With their two only children dead (optionlock), the Montagues and Capulets come to their senses and reconcile.


The grief stricken Capulets and Montagues reconcile (success), horrified the ancient grudge has resulted in their children's deaths:


A glooming peace this morning with it brings. The sun for sorrow will not show his head (5.3.316-317).


Romeo ultimately fails (bad) in his efforts to live happily ever after with his "heart's dear love" (2.3.61)-"For never was a story of more woe/Than this of Juliet and her Romeo" (5.3.320-21).

Objective Story Domain

Problems in the objective story are derived from activities and endeavors (physics), principally to do with the ancient grudge between the Capulets and Montagues, and Friar Lawrence's attempt to reconcile the two families. Gibbons explains:

Shakespeare makes the plot depend crucially on messages. He invents the episode in which Romeo, Benvolio, and Mercutio learn by accident from Capulet's illiterate servant of the proposed ball. This scheme is repeated when the Nurse haphazardly encounters the young gallants, and Romeo lightheartedly identifies himself amidst the bawdy mockery of his friends. Later, the Nurse brings Juliet a happy reply (II,v). In the second, tragic, movement of the play, the Nurse brings Juliet the news of Tybalt's death and Romeo's banishment . . . . Shakespeare stresses in both scenes the ease with which messages can go wrong; so Juliet at first thinks it is Romeo, not Tybalt, whom the Nurse saw bedaubed in gore-blood. . . . In the closing movement of the play Balthasar brings Romeo the false report of Juliet's death (v.i); immediately afterwards, as Romeo leaves the stage by one door, bearing a phail of poison, Friar John enters by another to begin the next scene by telling Friar Laurence how he failed to get through with the message that Juliet is drugged, not dead. (41-42)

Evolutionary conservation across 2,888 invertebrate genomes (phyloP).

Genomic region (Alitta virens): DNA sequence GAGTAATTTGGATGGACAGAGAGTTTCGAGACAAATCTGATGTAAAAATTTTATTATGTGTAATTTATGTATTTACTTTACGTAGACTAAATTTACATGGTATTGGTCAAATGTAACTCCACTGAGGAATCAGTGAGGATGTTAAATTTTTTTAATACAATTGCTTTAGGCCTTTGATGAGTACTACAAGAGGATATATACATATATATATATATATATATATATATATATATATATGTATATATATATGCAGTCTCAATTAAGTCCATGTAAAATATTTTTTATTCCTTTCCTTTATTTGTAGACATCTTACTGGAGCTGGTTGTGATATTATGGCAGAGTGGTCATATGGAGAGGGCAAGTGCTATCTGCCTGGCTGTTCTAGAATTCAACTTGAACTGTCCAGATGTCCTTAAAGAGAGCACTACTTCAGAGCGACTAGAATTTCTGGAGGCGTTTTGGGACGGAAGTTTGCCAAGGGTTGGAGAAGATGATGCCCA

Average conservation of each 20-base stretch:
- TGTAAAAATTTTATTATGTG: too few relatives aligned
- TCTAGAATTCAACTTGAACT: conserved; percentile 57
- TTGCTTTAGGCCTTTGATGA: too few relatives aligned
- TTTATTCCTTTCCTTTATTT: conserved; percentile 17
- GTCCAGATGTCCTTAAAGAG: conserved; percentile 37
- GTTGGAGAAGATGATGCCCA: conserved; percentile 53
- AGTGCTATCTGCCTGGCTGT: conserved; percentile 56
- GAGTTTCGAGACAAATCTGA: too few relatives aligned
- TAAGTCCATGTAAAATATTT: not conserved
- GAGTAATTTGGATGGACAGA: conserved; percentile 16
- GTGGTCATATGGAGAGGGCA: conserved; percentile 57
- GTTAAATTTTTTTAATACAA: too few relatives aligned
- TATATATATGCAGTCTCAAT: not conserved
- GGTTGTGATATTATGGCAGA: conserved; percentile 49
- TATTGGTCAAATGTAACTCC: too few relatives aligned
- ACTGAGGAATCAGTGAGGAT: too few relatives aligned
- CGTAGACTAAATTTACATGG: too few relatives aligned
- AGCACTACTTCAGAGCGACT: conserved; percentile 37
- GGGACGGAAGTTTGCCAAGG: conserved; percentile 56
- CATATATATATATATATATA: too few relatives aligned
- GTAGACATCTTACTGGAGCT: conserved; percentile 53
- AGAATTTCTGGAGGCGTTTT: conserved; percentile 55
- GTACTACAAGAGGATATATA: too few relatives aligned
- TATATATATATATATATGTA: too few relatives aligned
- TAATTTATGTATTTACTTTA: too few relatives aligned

Objective Story Concern

The objective characters are concerned with engaging in battles of wits, wills, and physical strength-much for the sake of a "quarrel between the two families (doing) . . . so ancient that the original motives are no longer even discussed. Inspired by the 'fiery' Tybalt, factionalism pursues its mindless course despite the efforts of the Prince to end it" (Bevington xxii).

Objective Story Issue

Thematic issues regarding experience in the objective story are illustrated in terms of age. This is seen particularly in Lord Capulet and Nurse, both who think they know what's best for Juliet, and Friar Lawrence, who counsels the young lovers.

Objective Story Problem

Expectations the objective characters have for one another create problems. An illustration of this is seen in Paris, Juliet's prospective bridegroom. Capulet has granted permission for the young man to court and marry his daughter-when Juliet refuses the suit, Capulet is outraged and abusive.

About the Author

KE Monahan Huntley is an editor and publisher based in Southern California. As one of the original contributors to Dramatica, she helped edit and analyze many of the examples. In addition, her numerous articles provided an insightful "conversational" approach to the theory. Today she can be found at Write Between the Lines or follow her on Twitter @kemhuntley.